Induction of tumor-reactive T helper responses by a posttranslational modified epitope from tumor protein p53

Takumi Kumai, Kei Ishibashi, Kensuke Oikawa, Yoshinari Matsuda, Naoko Aoki, Shoji Kimura, Satoshi Hayashi, Masahiro Kitada, Yasuaki Harabuchi, Esteban Celis, Hiroya Kobayashi

Research output: Contribution to journalArticlepeer-review

20 Scopus citations


Posttranslational modifications regulate the function and stability of proteins, and the immune system is able to recognize some of these modifications. Therefore, the presence of posttranslational modifications increases the diversity of potential immune responses to a determinant antigen. The stimulation of tumor-specific CD4+ helper T lymphocytes (HTLs) is considered important for the production of anti-tumor antibodies by B cells and for the generation and persistence of CD8+ cytotoxic T lymphocytes, and in some instances, HTLs can directly reduce tumor cell growth. Identification of MHC class II-restricted peptide epitopes from tumor-associated antigens including those generated from posttranslational protein modifications should enable the improvement of peptide-based cancer immunotherapy. We describe here an MHC class II binding peptide from the tumor protein p53, which possesses an acetylated lysine at position 120 (p53110-124/AcK120) that is effective in eliciting CD4+ T cell responses specific for the acetylated peptide. Most importantly, the acetylated peptide-reactive CD4 HTLs recognized the corresponding naturally processed posttranslational modified epitope presented by either dendritic cells loaded with tumor cell lysates or directly on tumors expressing p53 and the restricting MHC class II molecules. Treatment of tumor cells with a histone deacetylase inhibitor augmented their recognition by the p53110-124/AcK120-reactive CD4+ T cells. These findings prove that the epitope p53110-124/AcK120 is immunogenic for anti-tumor responses and is likely to be useful for cancer immunotherapy.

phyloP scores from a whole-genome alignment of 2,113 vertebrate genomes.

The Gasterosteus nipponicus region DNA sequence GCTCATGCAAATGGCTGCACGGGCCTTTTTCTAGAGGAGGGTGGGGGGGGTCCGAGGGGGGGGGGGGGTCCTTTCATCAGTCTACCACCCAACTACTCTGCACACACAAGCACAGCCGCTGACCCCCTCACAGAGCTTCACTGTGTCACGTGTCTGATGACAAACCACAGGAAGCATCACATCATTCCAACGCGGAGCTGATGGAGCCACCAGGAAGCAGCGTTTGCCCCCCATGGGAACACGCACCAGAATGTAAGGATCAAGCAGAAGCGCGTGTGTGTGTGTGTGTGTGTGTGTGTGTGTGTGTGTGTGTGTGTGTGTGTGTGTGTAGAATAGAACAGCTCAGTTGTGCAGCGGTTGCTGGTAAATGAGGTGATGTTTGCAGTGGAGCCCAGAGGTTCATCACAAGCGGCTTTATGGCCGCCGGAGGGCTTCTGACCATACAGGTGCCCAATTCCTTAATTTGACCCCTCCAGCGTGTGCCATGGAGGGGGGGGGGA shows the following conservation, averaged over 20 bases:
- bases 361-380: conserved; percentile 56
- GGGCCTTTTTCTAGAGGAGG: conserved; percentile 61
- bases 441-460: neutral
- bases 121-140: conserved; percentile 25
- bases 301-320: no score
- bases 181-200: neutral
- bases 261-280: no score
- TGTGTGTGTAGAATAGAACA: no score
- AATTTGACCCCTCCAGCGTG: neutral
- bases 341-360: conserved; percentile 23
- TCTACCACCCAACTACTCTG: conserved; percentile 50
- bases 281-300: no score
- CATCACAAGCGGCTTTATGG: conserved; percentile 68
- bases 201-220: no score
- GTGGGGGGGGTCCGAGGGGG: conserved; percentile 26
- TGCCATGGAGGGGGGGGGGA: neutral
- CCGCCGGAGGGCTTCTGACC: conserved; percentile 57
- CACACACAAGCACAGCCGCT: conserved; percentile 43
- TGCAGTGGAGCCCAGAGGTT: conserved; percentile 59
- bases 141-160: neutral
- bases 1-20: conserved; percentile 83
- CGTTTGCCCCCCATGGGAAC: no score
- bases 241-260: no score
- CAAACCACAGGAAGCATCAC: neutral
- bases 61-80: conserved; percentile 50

Original languageEnglish (US)
Pages (from-to)469-478
Number of pages10
JournalCancer Immunology, Immunotherapy
Issue number5
StatePublished - May 2014


  • Acetylated lysine
  • CD4 T cell
  • Epitope
  • Immunotherapy
  • Posttranslational modification
  • p53

ASJC Scopus subject areas

  • Immunology and Allergy
  • Immunology
  • Oncology
  • Cancer Research


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